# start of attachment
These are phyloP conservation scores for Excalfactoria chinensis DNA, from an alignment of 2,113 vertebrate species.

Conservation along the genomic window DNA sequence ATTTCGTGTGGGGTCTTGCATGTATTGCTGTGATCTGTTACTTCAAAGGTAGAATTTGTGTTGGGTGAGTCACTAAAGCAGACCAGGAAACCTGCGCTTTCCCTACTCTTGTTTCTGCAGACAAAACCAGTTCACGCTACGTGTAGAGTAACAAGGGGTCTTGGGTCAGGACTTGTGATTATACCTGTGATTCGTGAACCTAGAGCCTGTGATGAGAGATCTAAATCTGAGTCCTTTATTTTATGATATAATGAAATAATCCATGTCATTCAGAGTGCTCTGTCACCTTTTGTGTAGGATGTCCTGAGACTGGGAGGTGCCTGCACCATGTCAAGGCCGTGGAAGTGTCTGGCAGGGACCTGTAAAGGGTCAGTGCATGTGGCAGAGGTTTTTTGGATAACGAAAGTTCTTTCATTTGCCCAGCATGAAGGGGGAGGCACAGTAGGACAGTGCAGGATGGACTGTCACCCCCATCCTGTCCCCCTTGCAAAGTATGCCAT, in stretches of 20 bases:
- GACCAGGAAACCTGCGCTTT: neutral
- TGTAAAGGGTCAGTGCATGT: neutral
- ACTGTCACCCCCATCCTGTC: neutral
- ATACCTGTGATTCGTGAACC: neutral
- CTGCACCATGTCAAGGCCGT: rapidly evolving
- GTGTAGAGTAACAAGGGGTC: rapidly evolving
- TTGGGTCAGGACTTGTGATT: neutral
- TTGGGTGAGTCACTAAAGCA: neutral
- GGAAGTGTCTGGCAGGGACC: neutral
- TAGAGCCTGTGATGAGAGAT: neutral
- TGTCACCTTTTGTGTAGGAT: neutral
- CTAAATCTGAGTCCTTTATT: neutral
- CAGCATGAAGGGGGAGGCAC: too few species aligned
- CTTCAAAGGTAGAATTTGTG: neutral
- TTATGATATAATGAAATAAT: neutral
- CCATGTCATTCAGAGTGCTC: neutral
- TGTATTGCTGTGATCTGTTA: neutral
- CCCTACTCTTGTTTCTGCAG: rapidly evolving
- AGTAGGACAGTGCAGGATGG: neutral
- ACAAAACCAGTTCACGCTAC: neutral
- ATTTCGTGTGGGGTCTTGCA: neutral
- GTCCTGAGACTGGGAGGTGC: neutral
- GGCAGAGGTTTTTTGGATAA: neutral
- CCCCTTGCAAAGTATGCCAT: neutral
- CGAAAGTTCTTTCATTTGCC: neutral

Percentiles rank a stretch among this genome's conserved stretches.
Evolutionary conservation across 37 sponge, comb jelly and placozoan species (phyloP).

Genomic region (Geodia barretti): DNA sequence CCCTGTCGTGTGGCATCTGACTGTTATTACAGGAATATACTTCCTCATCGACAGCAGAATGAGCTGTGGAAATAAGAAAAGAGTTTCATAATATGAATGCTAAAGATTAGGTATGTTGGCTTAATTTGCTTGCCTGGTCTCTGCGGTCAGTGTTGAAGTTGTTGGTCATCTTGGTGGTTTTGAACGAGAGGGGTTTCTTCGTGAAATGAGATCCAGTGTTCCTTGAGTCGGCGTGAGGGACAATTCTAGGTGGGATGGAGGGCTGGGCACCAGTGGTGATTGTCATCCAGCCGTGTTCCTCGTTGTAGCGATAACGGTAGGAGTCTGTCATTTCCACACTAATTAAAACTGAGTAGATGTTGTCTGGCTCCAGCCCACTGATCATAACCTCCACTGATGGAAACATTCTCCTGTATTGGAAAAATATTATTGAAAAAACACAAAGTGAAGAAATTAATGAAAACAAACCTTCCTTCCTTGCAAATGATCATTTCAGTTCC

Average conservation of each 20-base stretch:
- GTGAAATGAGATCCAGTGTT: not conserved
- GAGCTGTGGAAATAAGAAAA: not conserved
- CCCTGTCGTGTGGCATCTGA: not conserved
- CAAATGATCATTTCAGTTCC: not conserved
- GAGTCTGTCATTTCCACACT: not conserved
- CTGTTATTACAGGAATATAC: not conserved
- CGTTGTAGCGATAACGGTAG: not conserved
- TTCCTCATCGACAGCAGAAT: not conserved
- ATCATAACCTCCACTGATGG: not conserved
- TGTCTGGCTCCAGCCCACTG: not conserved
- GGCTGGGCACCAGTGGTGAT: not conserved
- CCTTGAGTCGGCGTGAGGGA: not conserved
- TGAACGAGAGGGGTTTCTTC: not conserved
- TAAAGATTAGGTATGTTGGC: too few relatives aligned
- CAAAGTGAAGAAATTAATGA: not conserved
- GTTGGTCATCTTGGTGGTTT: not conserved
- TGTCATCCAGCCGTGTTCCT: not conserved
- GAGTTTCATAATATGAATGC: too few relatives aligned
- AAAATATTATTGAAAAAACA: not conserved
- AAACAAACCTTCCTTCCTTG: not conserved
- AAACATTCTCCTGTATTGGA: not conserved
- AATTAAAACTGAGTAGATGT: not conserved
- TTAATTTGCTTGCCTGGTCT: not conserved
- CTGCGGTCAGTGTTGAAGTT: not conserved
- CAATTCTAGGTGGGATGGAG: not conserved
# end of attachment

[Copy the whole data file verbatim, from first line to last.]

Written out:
These are phyloP conservation scores for Excalfactoria chinensis DNA, from an alignment of 2,113 vertebrate species.

Conservation along the genomic window DNA sequence ATTTCGTGTGGGGTCTTGCATGTATTGCTGTGATCTGTTACTTCAAAGGTAGAATTTGTGTTGGGTGAGTCACTAAAGCAGACCAGGAAACCTGCGCTTTCCCTACTCTTGTTTCTGCAGACAAAACCAGTTCACGCTACGTGTAGAGTAACAAGGGGTCTTGGGTCAGGACTTGTGATTATACCTGTGATTCGTGAACCTAGAGCCTGTGATGAGAGATCTAAATCTGAGTCCTTTATTTTATGATATAATGAAATAATCCATGTCATTCAGAGTGCTCTGTCACCTTTTGTGTAGGATGTCCTGAGACTGGGAGGTGCCTGCACCATGTCAAGGCCGTGGAAGTGTCTGGCAGGGACCTGTAAAGGGTCAGTGCATGTGGCAGAGGTTTTTTGGATAACGAAAGTTCTTTCATTTGCCCAGCATGAAGGGGGAGGCACAGTAGGACAGTGCAGGATGGACTGTCACCCCCATCCTGTCCCCCTTGCAAAGTATGCCAT, in stretches of 20 bases:
- GACCAGGAAACCTGCGCTTT: neutral
- TGTAAAGGGTCAGTGCATGT: neutral
- ACTGTCACCCCCATCCTGTC: neutral
- ATACCTGTGATTCGTGAACC: neutral
- CTGCACCATGTCAAGGCCGT: rapidly evolving
- GTGTAGAGTAACAAGGGGTC: rapidly evolving
- TTGGGTCAGGACTTGTGATT: neutral
- TTGGGTGAGTCACTAAAGCA: neutral
- GGAAGTGTCTGGCAGGGACC: neutral
- TAGAGCCTGTGATGAGAGAT: neutral
- TGTCACCTTTTGTGTAGGAT: neutral
- CTAAATCTGAGTCCTTTATT: neutral
- CAGCATGAAGGGGGAGGCAC: too few species aligned
- CTTCAAAGGTAGAATTTGTG: neutral
- TTATGATATAATGAAATAAT: neutral
- CCATGTCATTCAGAGTGCTC: neutral
- TGTATTGCTGTGATCTGTTA: neutral
- CCCTACTCTTGTTTCTGCAG: rapidly evolving
- AGTAGGACAGTGCAGGATGG: neutral
- ACAAAACCAGTTCACGCTAC: neutral
- ATTTCGTGTGGGGTCTTGCA: neutral
- GTCCTGAGACTGGGAGGTGC: neutral
- GGCAGAGGTTTTTTGGATAA: neutral
- CCCCTTGCAAAGTATGCCAT: neutral
- CGAAAGTTCTTTCATTTGCC: neutral

Percentiles rank a stretch among this genome's conserved stretches.
Evolutionary conservation across 37 sponge, comb jelly and placozoan species (phyloP).

Genomic region (Geodia barretti): DNA sequence CCCTGTCGTGTGGCATCTGACTGTTATTACAGGAATATACTTCCTCATCGACAGCAGAATGAGCTGTGGAAATAAGAAAAGAGTTTCATAATATGAATGCTAAAGATTAGGTATGTTGGCTTAATTTGCTTGCCTGGTCTCTGCGGTCAGTGTTGAAGTTGTTGGTCATCTTGGTGGTTTTGAACGAGAGGGGTTTCTTCGTGAAATGAGATCCAGTGTTCCTTGAGTCGGCGTGAGGGACAATTCTAGGTGGGATGGAGGGCTGGGCACCAGTGGTGATTGTCATCCAGCCGTGTTCCTCGTTGTAGCGATAACGGTAGGAGTCTGTCATTTCCACACTAATTAAAACTGAGTAGATGTTGTCTGGCTCCAGCCCACTGATCATAACCTCCACTGATGGAAACATTCTCCTGTATTGGAAAAATATTATTGAAAAAACACAAAGTGAAGAAATTAATGAAAACAAACCTTCCTTCCTTGCAAATGATCATTTCAGTTCC

Average conservation of each 20-base stretch:
- GTGAAATGAGATCCAGTGTT: not conserved
- GAGCTGTGGAAATAAGAAAA: not conserved
- CCCTGTCGTGTGGCATCTGA: not conserved
- CAAATGATCATTTCAGTTCC: not conserved
- GAGTCTGTCATTTCCACACT: not conserved
- CTGTTATTACAGGAATATAC: not conserved
- CGTTGTAGCGATAACGGTAG: not conserved
- TTCCTCATCGACAGCAGAAT: not conserved
- ATCATAACCTCCACTGATGG: not conserved
- TGTCTGGCTCCAGCCCACTG: not conserved
- GGCTGGGCACCAGTGGTGAT: not conserved
- CCTTGAGTCGGCGTGAGGGA: not conserved
- TGAACGAGAGGGGTTTCTTC: not conserved
- TAAAGATTAGGTATGTTGGC: too few relatives aligned
- CAAAGTGAAGAAATTAATGA: not conserved
- GTTGGTCATCTTGGTGGTTT: not conserved
- TGTCATCCAGCCGTGTTCCT: not conserved
- GAGTTTCATAATATGAATGC: too few relatives aligned
- AAAATATTATTGAAAAAACA: not conserved
- AAACAAACCTTCCTTCCTTG: not conserved
- AAACATTCTCCTGTATTGGA: not conserved
- AATTAAAACTGAGTAGATGT: not conserved
- TTAATTTGCTTGCCTGGTCT: not conserved
- CTGCGGTCAGTGTTGAAGTT: not conserved
- CAATTCTAGGTGGGATGGAG: not conserved